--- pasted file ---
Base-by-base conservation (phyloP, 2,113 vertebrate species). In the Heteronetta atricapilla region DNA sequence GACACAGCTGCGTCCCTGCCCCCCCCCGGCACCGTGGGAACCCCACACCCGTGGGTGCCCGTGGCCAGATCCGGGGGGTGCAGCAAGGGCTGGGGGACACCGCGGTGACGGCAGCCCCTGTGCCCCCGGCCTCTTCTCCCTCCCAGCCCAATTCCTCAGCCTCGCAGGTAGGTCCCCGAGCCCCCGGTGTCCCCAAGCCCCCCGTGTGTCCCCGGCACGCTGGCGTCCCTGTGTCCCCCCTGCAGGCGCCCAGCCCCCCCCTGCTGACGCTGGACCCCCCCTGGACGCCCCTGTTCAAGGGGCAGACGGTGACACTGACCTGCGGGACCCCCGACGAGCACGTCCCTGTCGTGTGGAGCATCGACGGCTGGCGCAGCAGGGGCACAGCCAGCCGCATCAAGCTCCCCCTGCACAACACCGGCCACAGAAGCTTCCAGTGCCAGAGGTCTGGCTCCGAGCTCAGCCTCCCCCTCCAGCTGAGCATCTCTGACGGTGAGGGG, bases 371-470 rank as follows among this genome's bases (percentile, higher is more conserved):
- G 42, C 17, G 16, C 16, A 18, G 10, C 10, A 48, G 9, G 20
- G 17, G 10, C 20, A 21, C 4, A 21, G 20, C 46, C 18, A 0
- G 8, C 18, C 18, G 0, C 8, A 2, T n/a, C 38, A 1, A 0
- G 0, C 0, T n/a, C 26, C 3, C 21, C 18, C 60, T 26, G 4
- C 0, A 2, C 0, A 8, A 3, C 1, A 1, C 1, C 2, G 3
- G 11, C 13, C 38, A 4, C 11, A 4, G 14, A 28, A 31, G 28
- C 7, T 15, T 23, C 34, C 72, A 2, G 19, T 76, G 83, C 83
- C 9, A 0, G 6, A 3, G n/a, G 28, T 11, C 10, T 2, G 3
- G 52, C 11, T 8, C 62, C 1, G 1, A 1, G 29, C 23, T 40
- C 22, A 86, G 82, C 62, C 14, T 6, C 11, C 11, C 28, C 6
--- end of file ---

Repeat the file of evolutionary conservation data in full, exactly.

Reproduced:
Base-by-base conservation (phyloP, 2,113 vertebrate species). In the Heteronetta atricapilla region DNA sequence GACACAGCTGCGTCCCTGCCCCCCCCCGGCACCGTGGGAACCCCACACCCGTGGGTGCCCGTGGCCAGATCCGGGGGGTGCAGCAAGGGCTGGGGGACACCGCGGTGACGGCAGCCCCTGTGCCCCCGGCCTCTTCTCCCTCCCAGCCCAATTCCTCAGCCTCGCAGGTAGGTCCCCGAGCCCCCGGTGTCCCCAAGCCCCCCGTGTGTCCCCGGCACGCTGGCGTCCCTGTGTCCCCCCTGCAGGCGCCCAGCCCCCCCCTGCTGACGCTGGACCCCCCCTGGACGCCCCTGTTCAAGGGGCAGACGGTGACACTGACCTGCGGGACCCCCGACGAGCACGTCCCTGTCGTGTGGAGCATCGACGGCTGGCGCAGCAGGGGCACAGCCAGCCGCATCAAGCTCCCCCTGCACAACACCGGCCACAGAAGCTTCCAGTGCCAGAGGTCTGGCTCCGAGCTCAGCCTCCCCCTCCAGCTGAGCATCTCTGACGGTGAGGGG, bases 371-470 rank as follows among this genome's bases (percentile, higher is more conserved):
- G 42, C 17, G 16, C 16, A 18, G 10, C 10, A 48, G 9, G 20
- G 17, G 10, C 20, A 21, C 4, A 21, G 20, C 46, C 18, A 0
- G 8, C 18, C 18, G 0, C 8, A 2, T n/a, C 38, A 1, A 0
- G 0, C 0, T n/a, C 26, C 3, C 21, C 18, C 60, T 26, G 4
- C 0, A 2, C 0, A 8, A 3, C 1, A 1, C 1, C 2, G 3
- G 11, C 13, C 38, A 4, C 11, A 4, G 14, A 28, A 31, G 28
- C 7, T 15, T 23, C 34, C 72, A 2, G 19, T 76, G 83, C 83
- C 9, A 0, G 6, A 3, G n/a, G 28, T 11, C 10, T 2, G 3
- G 52, C 11, T 8, C 62, C 1, G 1, A 1, G 29, C 23, T 40
- C 22, A 86, G 82, C 62, C 14, T 6, C 11, C 11, C 28, C 6